Omron B2R, B2H, B2G and B2A
- Patents and utility models
B2H, B2R and B2A were Omron’s high end keyboard and switch series. B2R was a reed switch series, while B2H and B2A switches used Hall sensors. The switches share patents and common design elements. Notably, the switches support centre illumination using a novel method of replacing the return spring with a pair of side-by-side internal springs that carry the LED current. Unlike Alps and Cherry designs where the LED is supported on external springs, here the LED springs are internal and support the plunger. It appears that all the switches offer both upstroke and downstroke damping.
At present, very little has been discovered in the way of documentation on any of these series, and both the keyboards and switches are extremely rare. The only type ever observed in a keyboard is B2R, found normally in FANUC keyboards. All these series are long since discontinued.
B2H and B2R switches accept B2HK keycaps.
Some time back in 2016, I came across an unidentifiable Omron switch on AliExpress. The sole photograph was fairly small, and the only identifying mark was the word “OMRON” along the top. At $145 for a lot of ten used switches, they were ridiculously overpriced and I declined to buy them. However, I was extremely intrigued by this unknown Omron switch, and eventually I could not resist temptation any longer, and purchased a lot of ten.
I found out what they were before I received them, because after they were desoldered and shipped domestically within China, another AliExpress seller posted extra photos, where the series name moulded into the switch—B2R—was readable, along with a letter M printed on the side that implied model or part B2R-M. From this I found B2R-G1, a non-keyboard reed switch, and guessed (correctly) that B2R-M was also a reed switch.
Fast forward to June 2018: a patent search on Espacenet for Omron turned up a couple of interesting patents for this family (see under patents below). The patents covered Hall and reed sensing and centre illumination. Since the tall shell is used with both Hall sensors and reed capsules, one could argue that the “R” in “B2R” stands for “reed”. This would suggest that the Hall effect switches would be either B2H (for “Hall”) or B2C (for “contactless”). An Internet search immediately turned up such a switch, for sale over at Yahoo! Japan: B2H-F7W. This switch was in fact the lower-profile, PCB mount–only design also featured in the patents. Blaise Cannon proxied some for me, and I also directed Jacob Alexander to them, and he acquired some and measured one. (B2C does exist, but it was a foam pad capacitive type.)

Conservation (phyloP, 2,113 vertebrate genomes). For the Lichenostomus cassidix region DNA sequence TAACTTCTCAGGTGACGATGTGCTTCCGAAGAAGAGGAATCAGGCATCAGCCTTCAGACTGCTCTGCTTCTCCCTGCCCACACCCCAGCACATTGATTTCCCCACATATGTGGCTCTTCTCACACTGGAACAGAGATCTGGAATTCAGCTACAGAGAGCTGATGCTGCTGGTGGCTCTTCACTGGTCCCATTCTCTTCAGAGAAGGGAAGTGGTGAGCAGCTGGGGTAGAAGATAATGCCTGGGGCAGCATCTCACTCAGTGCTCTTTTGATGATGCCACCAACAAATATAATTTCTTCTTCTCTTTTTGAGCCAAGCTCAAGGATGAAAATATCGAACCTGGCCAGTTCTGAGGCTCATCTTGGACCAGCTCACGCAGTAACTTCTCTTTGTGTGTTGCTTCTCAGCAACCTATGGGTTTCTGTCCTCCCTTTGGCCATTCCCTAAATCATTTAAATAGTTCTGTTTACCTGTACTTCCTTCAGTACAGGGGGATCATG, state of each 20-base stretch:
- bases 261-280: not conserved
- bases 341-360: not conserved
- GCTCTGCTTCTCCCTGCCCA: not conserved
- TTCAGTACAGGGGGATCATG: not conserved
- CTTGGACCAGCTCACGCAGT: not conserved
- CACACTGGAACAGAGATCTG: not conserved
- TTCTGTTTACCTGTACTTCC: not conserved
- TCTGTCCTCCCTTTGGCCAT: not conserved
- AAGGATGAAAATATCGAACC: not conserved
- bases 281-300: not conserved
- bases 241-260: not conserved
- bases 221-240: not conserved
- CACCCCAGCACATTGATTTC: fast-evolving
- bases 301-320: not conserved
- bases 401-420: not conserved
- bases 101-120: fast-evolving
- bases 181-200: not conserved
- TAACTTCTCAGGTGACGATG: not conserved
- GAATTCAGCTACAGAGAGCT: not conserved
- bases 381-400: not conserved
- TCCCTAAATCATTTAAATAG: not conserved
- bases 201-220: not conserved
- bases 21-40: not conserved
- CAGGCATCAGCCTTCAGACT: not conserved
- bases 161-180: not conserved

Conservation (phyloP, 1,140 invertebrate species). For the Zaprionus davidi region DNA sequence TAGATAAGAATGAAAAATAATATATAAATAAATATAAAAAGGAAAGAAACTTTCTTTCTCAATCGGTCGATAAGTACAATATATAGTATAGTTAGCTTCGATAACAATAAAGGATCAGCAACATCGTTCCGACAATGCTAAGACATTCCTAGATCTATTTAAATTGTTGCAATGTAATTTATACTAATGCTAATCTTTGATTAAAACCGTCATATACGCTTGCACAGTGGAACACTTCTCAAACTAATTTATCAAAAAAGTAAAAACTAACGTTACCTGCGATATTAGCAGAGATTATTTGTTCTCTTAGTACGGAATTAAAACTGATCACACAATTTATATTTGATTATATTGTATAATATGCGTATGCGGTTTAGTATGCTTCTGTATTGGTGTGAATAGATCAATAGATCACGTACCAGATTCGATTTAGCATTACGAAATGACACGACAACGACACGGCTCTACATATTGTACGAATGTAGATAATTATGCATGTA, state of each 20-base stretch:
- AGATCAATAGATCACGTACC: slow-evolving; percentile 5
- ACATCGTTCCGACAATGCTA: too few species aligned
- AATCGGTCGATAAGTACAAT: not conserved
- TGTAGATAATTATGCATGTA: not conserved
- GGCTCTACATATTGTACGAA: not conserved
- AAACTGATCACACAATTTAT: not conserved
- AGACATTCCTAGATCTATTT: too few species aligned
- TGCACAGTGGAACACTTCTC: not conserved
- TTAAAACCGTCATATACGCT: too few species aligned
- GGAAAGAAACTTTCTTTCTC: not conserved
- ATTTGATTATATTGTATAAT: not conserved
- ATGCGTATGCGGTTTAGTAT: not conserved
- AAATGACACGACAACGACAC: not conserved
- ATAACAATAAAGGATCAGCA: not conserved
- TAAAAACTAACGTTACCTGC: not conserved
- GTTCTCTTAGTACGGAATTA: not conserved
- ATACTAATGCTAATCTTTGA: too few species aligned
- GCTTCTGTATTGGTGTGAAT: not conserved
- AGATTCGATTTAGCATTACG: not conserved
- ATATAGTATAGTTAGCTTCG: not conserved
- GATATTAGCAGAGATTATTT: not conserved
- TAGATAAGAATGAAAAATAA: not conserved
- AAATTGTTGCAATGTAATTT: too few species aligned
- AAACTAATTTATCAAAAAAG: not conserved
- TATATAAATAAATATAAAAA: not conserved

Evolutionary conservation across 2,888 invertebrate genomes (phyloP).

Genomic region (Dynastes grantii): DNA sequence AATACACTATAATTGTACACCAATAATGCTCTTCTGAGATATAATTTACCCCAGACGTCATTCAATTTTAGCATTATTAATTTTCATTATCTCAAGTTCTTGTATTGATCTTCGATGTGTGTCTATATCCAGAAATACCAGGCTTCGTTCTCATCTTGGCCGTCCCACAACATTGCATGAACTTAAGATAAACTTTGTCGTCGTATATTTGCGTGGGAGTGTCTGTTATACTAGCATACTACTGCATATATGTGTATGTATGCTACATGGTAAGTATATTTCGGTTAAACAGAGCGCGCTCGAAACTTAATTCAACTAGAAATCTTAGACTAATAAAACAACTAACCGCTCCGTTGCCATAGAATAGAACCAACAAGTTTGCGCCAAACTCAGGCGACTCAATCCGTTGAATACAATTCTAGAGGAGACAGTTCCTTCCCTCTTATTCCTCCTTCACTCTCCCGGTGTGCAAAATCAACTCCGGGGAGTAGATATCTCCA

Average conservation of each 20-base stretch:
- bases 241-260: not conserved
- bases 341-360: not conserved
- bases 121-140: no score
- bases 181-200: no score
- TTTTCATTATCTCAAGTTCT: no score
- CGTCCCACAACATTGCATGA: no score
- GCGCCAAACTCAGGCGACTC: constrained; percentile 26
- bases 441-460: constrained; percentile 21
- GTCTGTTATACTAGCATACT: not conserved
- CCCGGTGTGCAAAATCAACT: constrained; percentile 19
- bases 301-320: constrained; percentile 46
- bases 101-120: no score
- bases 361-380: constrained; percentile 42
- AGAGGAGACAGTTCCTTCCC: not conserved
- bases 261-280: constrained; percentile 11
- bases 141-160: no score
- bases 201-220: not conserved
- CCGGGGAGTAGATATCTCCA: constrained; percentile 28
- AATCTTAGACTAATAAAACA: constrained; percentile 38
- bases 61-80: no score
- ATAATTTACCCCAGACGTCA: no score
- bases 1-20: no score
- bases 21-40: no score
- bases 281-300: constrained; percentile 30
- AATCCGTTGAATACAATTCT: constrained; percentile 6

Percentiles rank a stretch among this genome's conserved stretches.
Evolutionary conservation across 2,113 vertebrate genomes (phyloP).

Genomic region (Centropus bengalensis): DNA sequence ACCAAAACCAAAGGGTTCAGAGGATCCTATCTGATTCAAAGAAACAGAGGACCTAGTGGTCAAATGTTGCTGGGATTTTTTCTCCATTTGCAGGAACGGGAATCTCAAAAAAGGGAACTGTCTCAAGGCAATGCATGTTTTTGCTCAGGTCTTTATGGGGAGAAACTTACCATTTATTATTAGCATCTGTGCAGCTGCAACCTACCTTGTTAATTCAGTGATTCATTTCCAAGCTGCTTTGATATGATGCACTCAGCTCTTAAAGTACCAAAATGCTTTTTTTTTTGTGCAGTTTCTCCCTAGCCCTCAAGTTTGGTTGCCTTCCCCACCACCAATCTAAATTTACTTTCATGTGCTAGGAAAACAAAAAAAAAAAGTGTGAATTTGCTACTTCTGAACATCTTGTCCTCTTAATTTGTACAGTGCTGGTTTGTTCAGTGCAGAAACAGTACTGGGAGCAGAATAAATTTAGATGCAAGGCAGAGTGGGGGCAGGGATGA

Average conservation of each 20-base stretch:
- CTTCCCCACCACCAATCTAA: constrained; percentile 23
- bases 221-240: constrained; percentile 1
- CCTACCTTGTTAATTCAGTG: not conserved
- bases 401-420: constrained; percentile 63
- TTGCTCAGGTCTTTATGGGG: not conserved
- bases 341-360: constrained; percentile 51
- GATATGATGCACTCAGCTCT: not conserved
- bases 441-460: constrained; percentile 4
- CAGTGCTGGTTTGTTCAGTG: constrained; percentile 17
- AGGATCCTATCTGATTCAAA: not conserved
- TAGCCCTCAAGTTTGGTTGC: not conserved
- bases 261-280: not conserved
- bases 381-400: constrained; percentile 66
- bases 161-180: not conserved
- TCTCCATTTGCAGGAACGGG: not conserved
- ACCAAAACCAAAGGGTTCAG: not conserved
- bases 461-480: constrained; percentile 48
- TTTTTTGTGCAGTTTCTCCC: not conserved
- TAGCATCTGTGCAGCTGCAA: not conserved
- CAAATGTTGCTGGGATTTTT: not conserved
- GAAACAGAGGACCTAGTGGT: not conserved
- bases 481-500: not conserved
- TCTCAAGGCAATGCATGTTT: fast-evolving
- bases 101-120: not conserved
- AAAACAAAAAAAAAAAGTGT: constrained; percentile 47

Patents and utility models
Utility model JP S5048968 U (“Pushbutton switch”, filed 1973-08-31) depicts a three-terminal magnetically sensed low-profile keyboard switch. The illustrations are crude, but it bears a small resemblance to B2H-F7W.
Utility model JP S5152878 U (“Pushbutton switch”, filed 1974-10-17) depicts some kind of reed arrangement; again, the drawings are too simplistic to understand by themselves. The switch again bears a small resemblance to B2H-F7W.
Patent JP S53136680 A (“Keyboard Switch”, filed 1977-05-04) includes the magnetic click and tactile arrangement, depicted within a lower-profile reed switch.
Patent JP S55105916 A (“Contactless Keyboard Switch”, filed 1979-02-06) appears to cover the Hall sensing option; again, I cannot translate it, and the drawings are unclear, but this time the Hall sensor is marked. This patent depicts a Hall switch identical in shape to B2R (tall, plate-mounted), as well as the design of B2H-F7W (short, cube-shaped and PCB mount only).
Utility model JP S55138721 U (“Keyboard switch”, filed 1979-03-26 ) depicts B2R reed switches.